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Business this week
Aug 26th 2010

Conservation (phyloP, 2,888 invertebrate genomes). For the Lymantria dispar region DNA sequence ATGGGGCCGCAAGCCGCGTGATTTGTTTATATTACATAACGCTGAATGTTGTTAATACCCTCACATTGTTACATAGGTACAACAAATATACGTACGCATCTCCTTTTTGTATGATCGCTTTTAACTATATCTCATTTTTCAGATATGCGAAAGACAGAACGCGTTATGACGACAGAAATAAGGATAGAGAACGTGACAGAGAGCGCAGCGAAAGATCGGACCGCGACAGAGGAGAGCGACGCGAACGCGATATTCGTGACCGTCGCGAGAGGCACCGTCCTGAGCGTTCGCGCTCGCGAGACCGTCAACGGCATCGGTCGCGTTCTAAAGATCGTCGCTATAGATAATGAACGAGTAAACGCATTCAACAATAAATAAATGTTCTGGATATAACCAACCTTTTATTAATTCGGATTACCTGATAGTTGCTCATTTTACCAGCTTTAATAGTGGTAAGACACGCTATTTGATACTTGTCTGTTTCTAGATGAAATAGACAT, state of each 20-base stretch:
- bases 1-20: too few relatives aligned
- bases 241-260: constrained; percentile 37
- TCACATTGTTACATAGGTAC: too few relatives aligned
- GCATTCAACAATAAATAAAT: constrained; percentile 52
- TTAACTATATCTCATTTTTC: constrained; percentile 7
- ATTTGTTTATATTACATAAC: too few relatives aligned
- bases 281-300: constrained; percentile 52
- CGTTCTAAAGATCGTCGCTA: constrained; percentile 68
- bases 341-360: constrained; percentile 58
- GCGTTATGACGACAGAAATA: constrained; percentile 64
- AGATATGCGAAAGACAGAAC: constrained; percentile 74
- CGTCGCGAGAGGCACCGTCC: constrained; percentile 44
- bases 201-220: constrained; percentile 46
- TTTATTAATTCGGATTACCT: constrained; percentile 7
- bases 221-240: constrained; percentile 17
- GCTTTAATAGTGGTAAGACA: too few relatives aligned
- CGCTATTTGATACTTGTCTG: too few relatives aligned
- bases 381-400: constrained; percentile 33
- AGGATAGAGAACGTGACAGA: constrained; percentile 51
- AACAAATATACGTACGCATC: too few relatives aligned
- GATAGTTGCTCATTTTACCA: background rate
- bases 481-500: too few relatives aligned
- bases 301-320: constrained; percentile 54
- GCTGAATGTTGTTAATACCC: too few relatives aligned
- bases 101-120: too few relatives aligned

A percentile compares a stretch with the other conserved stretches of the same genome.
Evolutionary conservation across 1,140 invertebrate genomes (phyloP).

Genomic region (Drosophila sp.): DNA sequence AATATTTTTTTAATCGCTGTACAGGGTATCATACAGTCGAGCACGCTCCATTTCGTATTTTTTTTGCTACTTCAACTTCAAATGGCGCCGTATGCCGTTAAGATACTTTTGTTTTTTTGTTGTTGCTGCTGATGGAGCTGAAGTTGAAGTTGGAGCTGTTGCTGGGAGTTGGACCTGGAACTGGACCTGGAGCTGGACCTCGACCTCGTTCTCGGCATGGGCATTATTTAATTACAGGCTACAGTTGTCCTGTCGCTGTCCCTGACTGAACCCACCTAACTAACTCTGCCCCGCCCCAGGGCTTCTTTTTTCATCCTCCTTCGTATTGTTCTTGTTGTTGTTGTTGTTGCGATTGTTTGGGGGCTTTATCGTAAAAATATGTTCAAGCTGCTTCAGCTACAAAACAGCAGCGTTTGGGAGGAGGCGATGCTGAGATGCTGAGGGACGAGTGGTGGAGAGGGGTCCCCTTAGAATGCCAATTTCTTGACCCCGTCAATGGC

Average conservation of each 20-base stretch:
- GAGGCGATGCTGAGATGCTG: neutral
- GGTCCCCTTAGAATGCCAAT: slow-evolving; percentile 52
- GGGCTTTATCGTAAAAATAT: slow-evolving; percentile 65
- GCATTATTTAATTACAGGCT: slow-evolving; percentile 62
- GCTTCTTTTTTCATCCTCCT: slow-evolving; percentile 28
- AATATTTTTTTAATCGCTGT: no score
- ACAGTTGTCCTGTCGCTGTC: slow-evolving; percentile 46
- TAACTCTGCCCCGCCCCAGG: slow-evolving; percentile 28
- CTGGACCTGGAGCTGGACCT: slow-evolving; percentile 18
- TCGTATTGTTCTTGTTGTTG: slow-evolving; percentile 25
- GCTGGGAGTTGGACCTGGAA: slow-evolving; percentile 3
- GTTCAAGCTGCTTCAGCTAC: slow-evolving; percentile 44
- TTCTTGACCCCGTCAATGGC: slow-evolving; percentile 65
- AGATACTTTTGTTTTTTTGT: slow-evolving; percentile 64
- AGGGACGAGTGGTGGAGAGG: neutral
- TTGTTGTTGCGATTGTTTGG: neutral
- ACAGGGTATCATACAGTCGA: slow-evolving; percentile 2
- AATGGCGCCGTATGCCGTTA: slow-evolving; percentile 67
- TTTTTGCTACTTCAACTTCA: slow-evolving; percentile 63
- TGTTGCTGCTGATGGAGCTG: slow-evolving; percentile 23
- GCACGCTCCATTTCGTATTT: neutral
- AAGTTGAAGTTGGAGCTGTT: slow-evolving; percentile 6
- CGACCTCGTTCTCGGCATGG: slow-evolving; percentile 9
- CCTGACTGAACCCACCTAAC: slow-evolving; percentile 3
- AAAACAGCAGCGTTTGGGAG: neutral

Sales of existing homes in America plunged to their lowest level in more than a decade, down 27.2% in July compared with June. Sales of new homes also plummeted, to a record low since figures were first kept in 1963. Both declines were worse than had been expected, and follow the expiry of a tax credit for homebuyers. The figures added to fears that America might suffer a double-dip recession. Similar concerns caused the dollar to fall to 83.6 against the Japanese yen, nearing its 1995 record low. But speculation that Japan will intervene to weaken the yen caused it to retreat slightly. Japan is worried that a strong currency could hurt exports and worsen deflation by pushing down the price of imports. All roads lead to Beijing A 60-mile (100km) traffic jam outside Beijing could last until mid-September, Chinese officials said. Road construction is the immediate cause for the gridlock, which stretches as far as Inner Mongolia. Enterprising locals have started selling drinks and noodles to stranded lorry drivers. Higher commodity prices helped BHP Billiton to more than double its net profits to $12.7 billion. The Anglo-Australian miner, the world’s largest, sold record amounts of iron ore and oil, but gave warning that demand from China was likely to slow in the second half of the year. McDonald’s, an American fast-food chain, became the first non-financial foreign company to issue yuan-denominated bonds in Hong Kong, raising 200m yuan ($29m). China has recently eased some currency controls as it tries to increase yuan-denominated transactions. HSBC entered into exclusive talks to buy a controlling stake in Nedbank, South Africa’s fourthlargest bank by assets. The British lender is keen to beef up its African presence, though it will have to reassure the government, which has been nervous about foreign ownership in the past. See article More money, more problems Standard & Poor’s downgraded Ireland’s public debt by one notch, citing the cost of bailing out Anglo Irish Bank. The ratings agency estimates the bail-out will cost the country up to €50 billion ($63.5 billion), though Ireland has protested at the downgrade, arguing that S&P’s analysis is “flawed”. Ireland’s downgrade contributed to fresh anxiety on Europe’s edge. Greek-German yield spreads rose to their highest level since May, just before a €750 billion ($963 billion) rescue plan was announced, and yields for the benchmark German 10-year bund hit record lows. However, Portugal, one of Europe’s troubled economies, raised €1.3 billion ($1.6 billion), with bids nearly double the amount on offer. America’s Securities and Exchange Commission passed a new rule intended to make it easier for shareholders to remove directors at companies they feel are underperforming or paying their bosses too much. Business lobby groups said they may fight the rule change in the courts.